I’m making a bunch of objects to UE, and I’m having a doubt about the materials.
I want this objects to be optmized, but I wonder if the best is to use tilable textures for objects with wood or brick materials for example, or if the best is to create a texture map for each object, for example, I have three tables that will use the same wood material, if I create a texture individually for each one of the tables I will have three textures + normal maps+ spec maps, etc, in other hand, If I make a single material called wood, and add this material to all the objects I will have 1 material on the scene.
Less individual textures - better performance. Thats what I know. But do you mean if it is better to have one big texture (for example 1 texture containing all 3 diffuse textures for your tables) instead of 3 smaller ones? That would be the question that I have.
Optimized is one of those words that gets used often as “Best possible setup ever anywhere” when it really should mean “Best possible setup for this specific application”. The answer to all your questions is “It depends.”
To be more specific about what it depends on, it depends on what capabilities the platform you’re targeting has, what hardware resources are available, and how much of those resources the rest of your game is using. Ie if you wanted to use layered materials you may not be able to target mobile devices.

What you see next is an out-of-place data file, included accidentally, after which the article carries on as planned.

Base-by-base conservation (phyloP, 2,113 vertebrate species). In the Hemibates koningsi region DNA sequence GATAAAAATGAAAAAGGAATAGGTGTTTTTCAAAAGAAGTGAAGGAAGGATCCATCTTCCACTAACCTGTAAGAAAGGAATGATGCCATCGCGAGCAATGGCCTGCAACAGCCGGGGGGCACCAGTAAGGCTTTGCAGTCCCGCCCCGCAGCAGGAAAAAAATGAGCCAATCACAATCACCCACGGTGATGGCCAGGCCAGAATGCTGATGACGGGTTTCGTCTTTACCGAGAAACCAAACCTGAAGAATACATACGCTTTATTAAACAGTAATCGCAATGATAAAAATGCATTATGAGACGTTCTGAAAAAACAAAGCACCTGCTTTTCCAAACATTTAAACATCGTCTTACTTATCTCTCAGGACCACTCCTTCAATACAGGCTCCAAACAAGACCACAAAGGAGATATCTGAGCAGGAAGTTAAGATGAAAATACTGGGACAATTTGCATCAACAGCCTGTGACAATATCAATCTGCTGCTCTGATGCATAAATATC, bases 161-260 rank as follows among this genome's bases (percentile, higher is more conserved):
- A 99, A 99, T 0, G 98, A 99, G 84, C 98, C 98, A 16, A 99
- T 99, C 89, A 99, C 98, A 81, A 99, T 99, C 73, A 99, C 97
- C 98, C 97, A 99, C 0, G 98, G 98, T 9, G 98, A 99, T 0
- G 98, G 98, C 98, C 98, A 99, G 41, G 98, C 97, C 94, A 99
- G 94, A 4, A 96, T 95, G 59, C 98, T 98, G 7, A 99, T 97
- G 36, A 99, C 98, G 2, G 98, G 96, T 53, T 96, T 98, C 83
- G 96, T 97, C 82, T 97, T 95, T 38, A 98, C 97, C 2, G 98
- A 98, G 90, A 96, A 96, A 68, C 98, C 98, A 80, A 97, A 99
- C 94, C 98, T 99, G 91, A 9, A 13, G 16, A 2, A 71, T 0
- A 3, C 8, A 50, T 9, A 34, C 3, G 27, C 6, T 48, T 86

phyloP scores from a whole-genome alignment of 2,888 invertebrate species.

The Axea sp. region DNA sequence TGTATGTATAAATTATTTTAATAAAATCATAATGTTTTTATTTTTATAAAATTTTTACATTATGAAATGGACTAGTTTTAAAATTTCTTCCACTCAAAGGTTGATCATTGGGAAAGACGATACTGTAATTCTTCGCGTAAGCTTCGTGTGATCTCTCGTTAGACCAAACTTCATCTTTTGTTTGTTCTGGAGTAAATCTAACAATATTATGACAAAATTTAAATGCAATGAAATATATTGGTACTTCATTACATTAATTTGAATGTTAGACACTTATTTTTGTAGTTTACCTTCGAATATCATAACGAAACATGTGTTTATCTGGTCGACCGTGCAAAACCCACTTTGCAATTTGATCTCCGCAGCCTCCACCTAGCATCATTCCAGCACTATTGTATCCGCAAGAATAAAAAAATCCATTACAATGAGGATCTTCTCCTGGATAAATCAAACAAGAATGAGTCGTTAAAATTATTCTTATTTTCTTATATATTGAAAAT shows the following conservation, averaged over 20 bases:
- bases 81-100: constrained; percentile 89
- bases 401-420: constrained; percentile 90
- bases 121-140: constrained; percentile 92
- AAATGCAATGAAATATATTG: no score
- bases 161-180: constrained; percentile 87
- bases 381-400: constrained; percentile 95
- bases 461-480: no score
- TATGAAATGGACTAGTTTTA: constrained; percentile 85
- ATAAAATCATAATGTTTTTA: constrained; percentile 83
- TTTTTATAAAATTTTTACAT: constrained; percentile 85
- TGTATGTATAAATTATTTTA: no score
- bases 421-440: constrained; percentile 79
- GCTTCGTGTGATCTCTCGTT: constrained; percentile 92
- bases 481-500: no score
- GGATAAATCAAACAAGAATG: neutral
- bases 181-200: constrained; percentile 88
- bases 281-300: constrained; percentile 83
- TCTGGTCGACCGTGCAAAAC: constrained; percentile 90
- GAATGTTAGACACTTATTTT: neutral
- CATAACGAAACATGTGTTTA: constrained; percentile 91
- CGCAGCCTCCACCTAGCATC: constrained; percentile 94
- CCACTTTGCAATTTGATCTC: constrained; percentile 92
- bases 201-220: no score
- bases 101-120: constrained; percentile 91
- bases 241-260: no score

Though you are hitting on the general rule of “As few resources as necessary”.
Every choice presented here is a trade-off rather than an objectively better way of doing things.
To your example, the first thing to do is to not confuse materials with textures. Materials are shaders. Code that defines how a surface looks. You can create a single material to be used on all of your props, and just swap out textures via material instances. This is common and fairly inexpensive.
The advantage to having unique textures per prop is you can have unique detail, and each asset can look its best.
The downside is that requires at least one additional draw call per material switch and requires VRAM for every texture.
Having a single tiling “wood” material may be useful. The renderer will be able to batch all the objects with that material applied, you’ll save on VRAM, however you absolutely must create your assets, especially their UV layouts, with that tiling texture in mind, and they very well may not look as good as a model crafted with its own specific textures.
If you are targeting higher end systems, you should look into layered materials. You can set up a material function that is your tiling material, and use that in a master material for your assets, but you can blend and alter that tiling material with asset specific textures, like normal maps and roughness maps. (which will be important for selling a high quality prop)
This way you can keep the main wood textures in memory across all the assets, but they can still have individual flair.
A third consideration when dealing with this kind of thing is “How often will these assets be seen together?” If you anticipate that these assets will often be in the same scene you can get more mileage out of your resources by having them all share a texture atlas, which brings you back to one material and one set of textures loaded, even if the individual textures are larger to ensure adequate texel density.